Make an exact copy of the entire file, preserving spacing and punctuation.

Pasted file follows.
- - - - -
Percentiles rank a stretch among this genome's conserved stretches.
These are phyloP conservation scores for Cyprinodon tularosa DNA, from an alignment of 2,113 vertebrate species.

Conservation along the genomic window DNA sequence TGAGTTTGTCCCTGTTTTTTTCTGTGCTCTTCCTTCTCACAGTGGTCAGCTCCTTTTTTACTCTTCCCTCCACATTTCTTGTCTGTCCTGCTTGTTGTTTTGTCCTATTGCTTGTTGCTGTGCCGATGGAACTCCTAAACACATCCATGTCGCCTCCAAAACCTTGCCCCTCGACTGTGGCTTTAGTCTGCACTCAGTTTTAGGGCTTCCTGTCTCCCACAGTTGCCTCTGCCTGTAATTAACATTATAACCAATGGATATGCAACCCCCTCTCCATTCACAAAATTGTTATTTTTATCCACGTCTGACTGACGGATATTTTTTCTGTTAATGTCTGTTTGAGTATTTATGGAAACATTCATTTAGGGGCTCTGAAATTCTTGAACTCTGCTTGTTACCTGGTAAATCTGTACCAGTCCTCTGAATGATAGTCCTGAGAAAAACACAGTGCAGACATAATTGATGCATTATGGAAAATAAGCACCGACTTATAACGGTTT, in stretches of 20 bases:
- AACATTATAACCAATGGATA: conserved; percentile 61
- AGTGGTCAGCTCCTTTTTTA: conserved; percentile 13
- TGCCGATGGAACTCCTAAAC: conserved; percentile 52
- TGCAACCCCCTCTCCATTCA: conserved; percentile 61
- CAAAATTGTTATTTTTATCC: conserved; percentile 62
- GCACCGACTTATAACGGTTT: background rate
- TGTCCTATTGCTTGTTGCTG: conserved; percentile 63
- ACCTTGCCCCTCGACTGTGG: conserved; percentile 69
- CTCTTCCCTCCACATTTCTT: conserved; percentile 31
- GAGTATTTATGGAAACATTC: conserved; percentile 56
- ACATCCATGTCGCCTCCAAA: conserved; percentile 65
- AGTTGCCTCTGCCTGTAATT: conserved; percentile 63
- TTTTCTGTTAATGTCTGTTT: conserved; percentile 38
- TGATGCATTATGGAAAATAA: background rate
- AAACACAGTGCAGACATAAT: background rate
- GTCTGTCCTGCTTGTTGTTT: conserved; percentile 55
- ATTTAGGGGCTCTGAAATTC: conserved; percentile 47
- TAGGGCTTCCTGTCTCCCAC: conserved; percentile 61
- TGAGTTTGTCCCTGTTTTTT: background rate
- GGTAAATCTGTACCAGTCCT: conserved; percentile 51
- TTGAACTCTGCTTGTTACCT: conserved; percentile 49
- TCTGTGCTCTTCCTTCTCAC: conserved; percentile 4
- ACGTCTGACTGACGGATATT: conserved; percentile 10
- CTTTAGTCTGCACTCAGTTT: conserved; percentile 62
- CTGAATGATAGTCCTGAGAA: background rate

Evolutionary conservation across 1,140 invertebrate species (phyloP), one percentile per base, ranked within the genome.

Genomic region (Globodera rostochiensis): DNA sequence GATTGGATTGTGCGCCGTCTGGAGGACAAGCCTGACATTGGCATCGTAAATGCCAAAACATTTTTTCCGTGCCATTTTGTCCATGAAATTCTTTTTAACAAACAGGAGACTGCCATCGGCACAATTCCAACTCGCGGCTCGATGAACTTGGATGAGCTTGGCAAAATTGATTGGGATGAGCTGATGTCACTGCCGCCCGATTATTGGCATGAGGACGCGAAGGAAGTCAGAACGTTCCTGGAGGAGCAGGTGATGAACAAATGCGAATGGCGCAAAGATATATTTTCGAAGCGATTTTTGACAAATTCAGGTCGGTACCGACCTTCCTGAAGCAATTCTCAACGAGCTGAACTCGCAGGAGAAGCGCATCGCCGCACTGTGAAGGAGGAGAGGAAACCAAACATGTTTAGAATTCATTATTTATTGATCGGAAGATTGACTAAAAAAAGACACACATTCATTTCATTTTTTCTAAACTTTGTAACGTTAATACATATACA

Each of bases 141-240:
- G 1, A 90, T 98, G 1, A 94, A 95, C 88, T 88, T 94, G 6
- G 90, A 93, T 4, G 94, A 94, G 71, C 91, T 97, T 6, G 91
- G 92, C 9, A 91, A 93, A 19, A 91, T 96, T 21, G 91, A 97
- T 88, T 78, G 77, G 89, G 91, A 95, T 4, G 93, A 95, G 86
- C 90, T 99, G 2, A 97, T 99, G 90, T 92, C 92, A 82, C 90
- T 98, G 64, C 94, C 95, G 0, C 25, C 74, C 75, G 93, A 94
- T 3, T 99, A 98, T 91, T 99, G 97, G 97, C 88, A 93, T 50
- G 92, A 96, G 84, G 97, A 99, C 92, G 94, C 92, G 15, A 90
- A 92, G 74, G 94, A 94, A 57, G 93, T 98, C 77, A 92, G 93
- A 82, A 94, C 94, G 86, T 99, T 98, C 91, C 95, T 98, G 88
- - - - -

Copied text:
Percentiles rank a stretch among this genome's conserved stretches.
These are phyloP conservation scores for Cyprinodon tularosa DNA, from an alignment of 2,113 vertebrate species.

Conservation along the genomic window DNA sequence TGAGTTTGTCCCTGTTTTTTTCTGTGCTCTTCCTTCTCACAGTGGTCAGCTCCTTTTTTACTCTTCCCTCCACATTTCTTGTCTGTCCTGCTTGTTGTTTTGTCCTATTGCTTGTTGCTGTGCCGATGGAACTCCTAAACACATCCATGTCGCCTCCAAAACCTTGCCCCTCGACTGTGGCTTTAGTCTGCACTCAGTTTTAGGGCTTCCTGTCTCCCACAGTTGCCTCTGCCTGTAATTAACATTATAACCAATGGATATGCAACCCCCTCTCCATTCACAAAATTGTTATTTTTATCCACGTCTGACTGACGGATATTTTTTCTGTTAATGTCTGTTTGAGTATTTATGGAAACATTCATTTAGGGGCTCTGAAATTCTTGAACTCTGCTTGTTACCTGGTAAATCTGTACCAGTCCTCTGAATGATAGTCCTGAGAAAAACACAGTGCAGACATAATTGATGCATTATGGAAAATAAGCACCGACTTATAACGGTTT, in stretches of 20 bases:
- AACATTATAACCAATGGATA: conserved; percentile 61
- AGTGGTCAGCTCCTTTTTTA: conserved; percentile 13
- TGCCGATGGAACTCCTAAAC: conserved; percentile 52
- TGCAACCCCCTCTCCATTCA: conserved; percentile 61
- CAAAATTGTTATTTTTATCC: conserved; percentile 62
- GCACCGACTTATAACGGTTT: background rate
- TGTCCTATTGCTTGTTGCTG: conserved; percentile 63
- ACCTTGCCCCTCGACTGTGG: conserved; percentile 69
- CTCTTCCCTCCACATTTCTT: conserved; percentile 31
- GAGTATTTATGGAAACATTC: conserved; percentile 56
- ACATCCATGTCGCCTCCAAA: conserved; percentile 65
- AGTTGCCTCTGCCTGTAATT: conserved; percentile 63
- TTTTCTGTTAATGTCTGTTT: conserved; percentile 38
- TGATGCATTATGGAAAATAA: background rate
- AAACACAGTGCAGACATAAT: background rate
- GTCTGTCCTGCTTGTTGTTT: conserved; percentile 55
- ATTTAGGGGCTCTGAAATTC: conserved; percentile 47
- TAGGGCTTCCTGTCTCCCAC: conserved; percentile 61
- TGAGTTTGTCCCTGTTTTTT: background rate
- GGTAAATCTGTACCAGTCCT: conserved; percentile 51
- TTGAACTCTGCTTGTTACCT: conserved; percentile 49
- TCTGTGCTCTTCCTTCTCAC: conserved; percentile 4
- ACGTCTGACTGACGGATATT: conserved; percentile 10
- CTTTAGTCTGCACTCAGTTT: conserved; percentile 62
- CTGAATGATAGTCCTGAGAA: background rate

Evolutionary conservation across 1,140 invertebrate species (phyloP), one percentile per base, ranked within the genome.

Genomic region (Globodera rostochiensis): DNA sequence GATTGGATTGTGCGCCGTCTGGAGGACAAGCCTGACATTGGCATCGTAAATGCCAAAACATTTTTTCCGTGCCATTTTGTCCATGAAATTCTTTTTAACAAACAGGAGACTGCCATCGGCACAATTCCAACTCGCGGCTCGATGAACTTGGATGAGCTTGGCAAAATTGATTGGGATGAGCTGATGTCACTGCCGCCCGATTATTGGCATGAGGACGCGAAGGAAGTCAGAACGTTCCTGGAGGAGCAGGTGATGAACAAATGCGAATGGCGCAAAGATATATTTTCGAAGCGATTTTTGACAAATTCAGGTCGGTACCGACCTTCCTGAAGCAATTCTCAACGAGCTGAACTCGCAGGAGAAGCGCATCGCCGCACTGTGAAGGAGGAGAGGAAACCAAACATGTTTAGAATTCATTATTTATTGATCGGAAGATTGACTAAAAAAAGACACACATTCATTTCATTTTTTCTAAACTTTGTAACGTTAATACATATACA

Each of bases 141-240:
- G 1, A 90, T 98, G 1, A 94, A 95, C 88, T 88, T 94, G 6
- G 90, A 93, T 4, G 94, A 94, G 71, C 91, T 97, T 6, G 91
- G 92, C 9, A 91, A 93, A 19, A 91, T 96, T 21, G 91, A 97
- T 88, T 78, G 77, G 89, G 91, A 95, T 4, G 93, A 95, G 86
- C 90, T 99, G 2, A 97, T 99, G 90, T 92, C 92, A 82, C 90
- T 98, G 64, C 94, C 95, G 0, C 25, C 74, C 75, G 93, A 94
- T 3, T 99, A 98, T 91, T 99, G 97, G 97, C 88, A 93, T 50
- G 92, A 96, G 84, G 97, A 99, C 92, G 94, C 92, G 15, A 90
- A 92, G 74, G 94, A 94, A 57, G 93, T 98, C 77, A 92, G 93
- A 82, A 94, C 94, G 86, T 99, T 98, C 91, C 95, T 98, G 88